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Early childhood education has been my life for over 30 years. I have taught all age groups from infants to 5-year-olds. I was a director for five years in the 1980s, but I returned to the classroom 22 years ago. My passion is watching the ways children explore and discover their world. In the classroom, everything starts with the reciprocal relationships between adults and children and between the children themselves. With that in mind, I plan and set up activities. But that is just the beginning. What actually happens is a flow that includes my efforts to invite, respond and support children's interface with those activities and with others in the room. Oh yeh, and along the way, the children change the activities to suit their own inventiveness and creativity. Now the processes become reciprocal with the children doing the inviting, responding and supporting. Young children are the best learners and teachers. I am truly fortunate to be a part of their journey.

Saturday, February 18, 2017

Large wooden tray, a win-win

A few weeks ago, I wrote about the evolution of a wooden tray that created a second level of play for the children at the sensory table.   That was a narrow tray that spanned the width of the table and was taped to the lip of the table on each side.

On the left, the children piled their Moon Sand creations on the tray. On the right, the children collected swamp water in the tray.  Whether they were working with sand or water, the wooden tray invited the children to work on a second level above the bottom of the table.  (See axiom #3 on the right hand column of the blog.)


Five years ago, I built another wooden tray.  This one was the size of a table top.  In fact, when I set it up, I set it up on a table between two sensory tables.  The idea was to create a work space on a second level for the children that would allow for a lot of pouring and mixing without having to worry about spills.

The tray was made from a thin sheet of wood paneling that was attached to a rudimentary frame of 1” x 2” pine boards.  The whole apparatus was sanded smooth and covered in polyurethane so it could be used with water.  The tray was enclosed on three sides and open on a fourth side.  It was propped slightly on one end so any water that spilled drained down the tray into the blue table.

There was one more important addition to the tray: a plastic flap to direct the water coming off of the tray into the the table.  Without the flap, the water clung to the bottom of the apparatus and splashed on the floor.

One of the nice features of this apparatus was its size.  It could accommodate multiple children and their operations at the same time.  In the video below, the children were all cooking.  The first one says she was making soup.  The second says she was making something from three different pots that contained M&M's and chocolate.  The first child liked the sound of that so she switched to making chocolate, lots of chocolate.  After hearing this exchange between the other two, the third child declared she was making noodles.


Cooking club from Thomas Bedard on Vimeo.


Not only did this apparatus foster all kinds of social interaction, it also fostered specific kinds of motor skill development.  In the video below, the child was filling the ice cube tray with a plastic syringe.  To do that, he had to create a sequence of motor tasks to complete his self-appointed undertaking.    A couple of the larger motor tasks included getting the water in the syringe and directing the water into the individual compartments of the ice cube tray.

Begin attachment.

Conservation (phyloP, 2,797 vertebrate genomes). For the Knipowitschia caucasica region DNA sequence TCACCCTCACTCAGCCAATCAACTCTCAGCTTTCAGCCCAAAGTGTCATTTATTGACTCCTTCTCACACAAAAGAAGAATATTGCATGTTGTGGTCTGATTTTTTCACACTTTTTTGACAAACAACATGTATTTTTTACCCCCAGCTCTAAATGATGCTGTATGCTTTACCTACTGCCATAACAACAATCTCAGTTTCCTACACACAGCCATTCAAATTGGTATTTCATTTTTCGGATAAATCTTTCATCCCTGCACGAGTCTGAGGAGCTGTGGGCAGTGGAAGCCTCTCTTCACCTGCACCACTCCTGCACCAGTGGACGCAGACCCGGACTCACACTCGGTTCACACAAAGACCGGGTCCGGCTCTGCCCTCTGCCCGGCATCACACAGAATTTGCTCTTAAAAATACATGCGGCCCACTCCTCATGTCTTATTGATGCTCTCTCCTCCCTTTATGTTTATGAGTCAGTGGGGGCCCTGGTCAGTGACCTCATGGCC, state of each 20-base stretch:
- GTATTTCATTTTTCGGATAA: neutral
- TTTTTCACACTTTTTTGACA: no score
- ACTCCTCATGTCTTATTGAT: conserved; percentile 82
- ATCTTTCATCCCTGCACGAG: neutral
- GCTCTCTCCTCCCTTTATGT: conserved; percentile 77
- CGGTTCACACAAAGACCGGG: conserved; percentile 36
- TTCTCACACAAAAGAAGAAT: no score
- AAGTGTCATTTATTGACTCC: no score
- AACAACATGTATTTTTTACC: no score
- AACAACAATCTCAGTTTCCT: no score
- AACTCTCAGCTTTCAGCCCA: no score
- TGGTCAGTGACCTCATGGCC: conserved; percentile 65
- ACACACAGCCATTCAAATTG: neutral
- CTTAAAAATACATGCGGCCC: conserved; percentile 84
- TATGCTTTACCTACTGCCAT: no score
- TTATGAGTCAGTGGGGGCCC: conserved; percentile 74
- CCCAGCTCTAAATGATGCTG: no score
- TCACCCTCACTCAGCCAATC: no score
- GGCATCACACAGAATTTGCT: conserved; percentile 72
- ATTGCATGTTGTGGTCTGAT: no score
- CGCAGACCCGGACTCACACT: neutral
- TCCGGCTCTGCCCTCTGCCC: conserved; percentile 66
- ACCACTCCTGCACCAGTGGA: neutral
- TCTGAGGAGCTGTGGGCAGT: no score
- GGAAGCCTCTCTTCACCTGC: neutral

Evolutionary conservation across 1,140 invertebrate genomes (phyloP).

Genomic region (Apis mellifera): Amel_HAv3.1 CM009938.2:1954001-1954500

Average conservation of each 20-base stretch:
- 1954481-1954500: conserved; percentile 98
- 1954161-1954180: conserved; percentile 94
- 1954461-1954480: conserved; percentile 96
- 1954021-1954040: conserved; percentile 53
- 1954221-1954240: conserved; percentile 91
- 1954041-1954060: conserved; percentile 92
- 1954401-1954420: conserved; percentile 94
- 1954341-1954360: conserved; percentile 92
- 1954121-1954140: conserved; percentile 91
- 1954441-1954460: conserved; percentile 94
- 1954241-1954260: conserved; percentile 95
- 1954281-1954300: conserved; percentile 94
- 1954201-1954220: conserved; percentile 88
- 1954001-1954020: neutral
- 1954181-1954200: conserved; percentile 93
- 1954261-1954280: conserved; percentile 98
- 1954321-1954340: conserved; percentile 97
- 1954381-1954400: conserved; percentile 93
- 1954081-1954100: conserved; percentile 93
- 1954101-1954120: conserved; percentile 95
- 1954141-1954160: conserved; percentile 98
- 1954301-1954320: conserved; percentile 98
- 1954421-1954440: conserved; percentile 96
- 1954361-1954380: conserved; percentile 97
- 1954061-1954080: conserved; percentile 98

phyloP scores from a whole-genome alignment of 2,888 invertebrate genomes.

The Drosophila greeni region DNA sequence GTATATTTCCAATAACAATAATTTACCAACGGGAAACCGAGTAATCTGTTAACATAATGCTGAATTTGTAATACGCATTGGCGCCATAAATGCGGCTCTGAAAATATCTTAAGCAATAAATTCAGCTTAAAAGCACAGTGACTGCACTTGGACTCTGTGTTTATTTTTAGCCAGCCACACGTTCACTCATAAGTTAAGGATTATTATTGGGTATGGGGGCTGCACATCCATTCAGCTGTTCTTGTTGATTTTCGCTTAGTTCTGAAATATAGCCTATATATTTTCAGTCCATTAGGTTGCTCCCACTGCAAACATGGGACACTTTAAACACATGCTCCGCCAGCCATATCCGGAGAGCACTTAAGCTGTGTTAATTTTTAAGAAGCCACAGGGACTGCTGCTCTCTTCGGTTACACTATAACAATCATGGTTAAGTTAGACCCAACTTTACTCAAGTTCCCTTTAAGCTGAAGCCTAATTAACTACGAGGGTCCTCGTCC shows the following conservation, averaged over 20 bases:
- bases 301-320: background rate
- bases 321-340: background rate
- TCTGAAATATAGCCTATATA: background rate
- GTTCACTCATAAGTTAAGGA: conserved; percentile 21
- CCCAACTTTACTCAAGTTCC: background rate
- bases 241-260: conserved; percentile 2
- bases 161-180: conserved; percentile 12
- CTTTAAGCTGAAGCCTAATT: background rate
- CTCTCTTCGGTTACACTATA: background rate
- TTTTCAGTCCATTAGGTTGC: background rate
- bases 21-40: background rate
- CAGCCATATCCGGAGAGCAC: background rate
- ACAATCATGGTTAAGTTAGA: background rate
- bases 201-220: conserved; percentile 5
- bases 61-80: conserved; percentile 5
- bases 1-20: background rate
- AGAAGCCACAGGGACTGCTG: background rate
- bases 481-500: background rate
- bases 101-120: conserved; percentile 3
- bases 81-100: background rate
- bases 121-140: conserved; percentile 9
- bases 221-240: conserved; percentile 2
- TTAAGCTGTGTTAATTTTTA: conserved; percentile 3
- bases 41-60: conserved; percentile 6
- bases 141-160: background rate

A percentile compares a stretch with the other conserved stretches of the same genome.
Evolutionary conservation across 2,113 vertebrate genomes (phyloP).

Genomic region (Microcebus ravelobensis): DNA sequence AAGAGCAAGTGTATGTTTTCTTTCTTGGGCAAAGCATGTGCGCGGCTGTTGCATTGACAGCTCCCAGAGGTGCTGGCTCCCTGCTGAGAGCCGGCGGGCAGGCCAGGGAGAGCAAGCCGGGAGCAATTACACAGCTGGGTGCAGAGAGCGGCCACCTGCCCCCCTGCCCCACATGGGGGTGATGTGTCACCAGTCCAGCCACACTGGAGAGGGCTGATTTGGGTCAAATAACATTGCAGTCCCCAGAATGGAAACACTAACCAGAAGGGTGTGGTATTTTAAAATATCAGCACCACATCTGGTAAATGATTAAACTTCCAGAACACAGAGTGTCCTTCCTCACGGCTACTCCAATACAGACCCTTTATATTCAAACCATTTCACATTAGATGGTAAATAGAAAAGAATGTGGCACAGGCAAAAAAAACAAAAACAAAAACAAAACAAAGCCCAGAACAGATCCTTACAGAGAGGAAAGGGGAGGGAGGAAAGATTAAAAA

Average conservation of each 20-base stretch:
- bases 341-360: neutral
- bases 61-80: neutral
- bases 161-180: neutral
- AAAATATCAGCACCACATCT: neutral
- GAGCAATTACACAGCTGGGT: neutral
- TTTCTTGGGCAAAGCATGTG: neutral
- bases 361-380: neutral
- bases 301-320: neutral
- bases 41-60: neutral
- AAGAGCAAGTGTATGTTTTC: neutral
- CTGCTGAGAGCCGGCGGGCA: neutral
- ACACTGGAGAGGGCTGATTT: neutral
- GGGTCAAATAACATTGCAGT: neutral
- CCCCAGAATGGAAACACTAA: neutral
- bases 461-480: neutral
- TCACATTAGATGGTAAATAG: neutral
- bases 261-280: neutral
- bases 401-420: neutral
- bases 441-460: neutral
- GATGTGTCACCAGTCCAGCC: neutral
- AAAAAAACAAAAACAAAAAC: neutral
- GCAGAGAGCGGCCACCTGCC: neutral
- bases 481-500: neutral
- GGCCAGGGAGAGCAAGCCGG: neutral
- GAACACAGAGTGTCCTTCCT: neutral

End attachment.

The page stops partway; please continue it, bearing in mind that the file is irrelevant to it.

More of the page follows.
Filling the ice cube tray from Thomas Bedard on Vimeo.

Believe it or not, this apparatus even fostered some unexpected scientific inquiry.  The child in the video below was using the funnel upside down like a plunger in the pot of water.  While plunging away, her finger found the hole in the spout of the funnel.  With her finger in the hole, she lifted the funnel.  Since she had created a vacuum by plugging the hole, she lifted water  out of the bowl with her funnel.  When the funnel was pulled completely out of the bowl, the water dropped back into the bowl.


Funnel suction from Thomas Bedard on Vimeo.

In all three of these videos of children using the large wooden tray, it did not matter if they spilled.  Here is one more series of pictures that makes the point definitively.  In the first picture, the child was pouring water from a metal cup to a little metal container.  He overfilled the metal container and water spilled out onto the tray.
Next, he lifted up the small metal container because he wanted to transfer the water into the big metal pot.  Because the little metal pot was so full, he spilled again.
As he went to pour the water from the little container into the large metal pot, he tipped the container toward himself and spilled a third time.

The child spilled three times in the matter of 5 seconds.  The beauty of the operation was that it did not matter how many times he spilled because the tray captured the water and returned it to the water table.  

With this large wooden tray, the children were given a license to spill.  Maybe one of the ways we learn not to spill is to be able to experience what causes spills.  It sure freed the children up to socialize, to master motor skills and to engage in scientific inquiry without having to worry about spilling.  By the way, the tray also freed me up from worrying about the spills that naturally happen as children transport.  That's a win-win.





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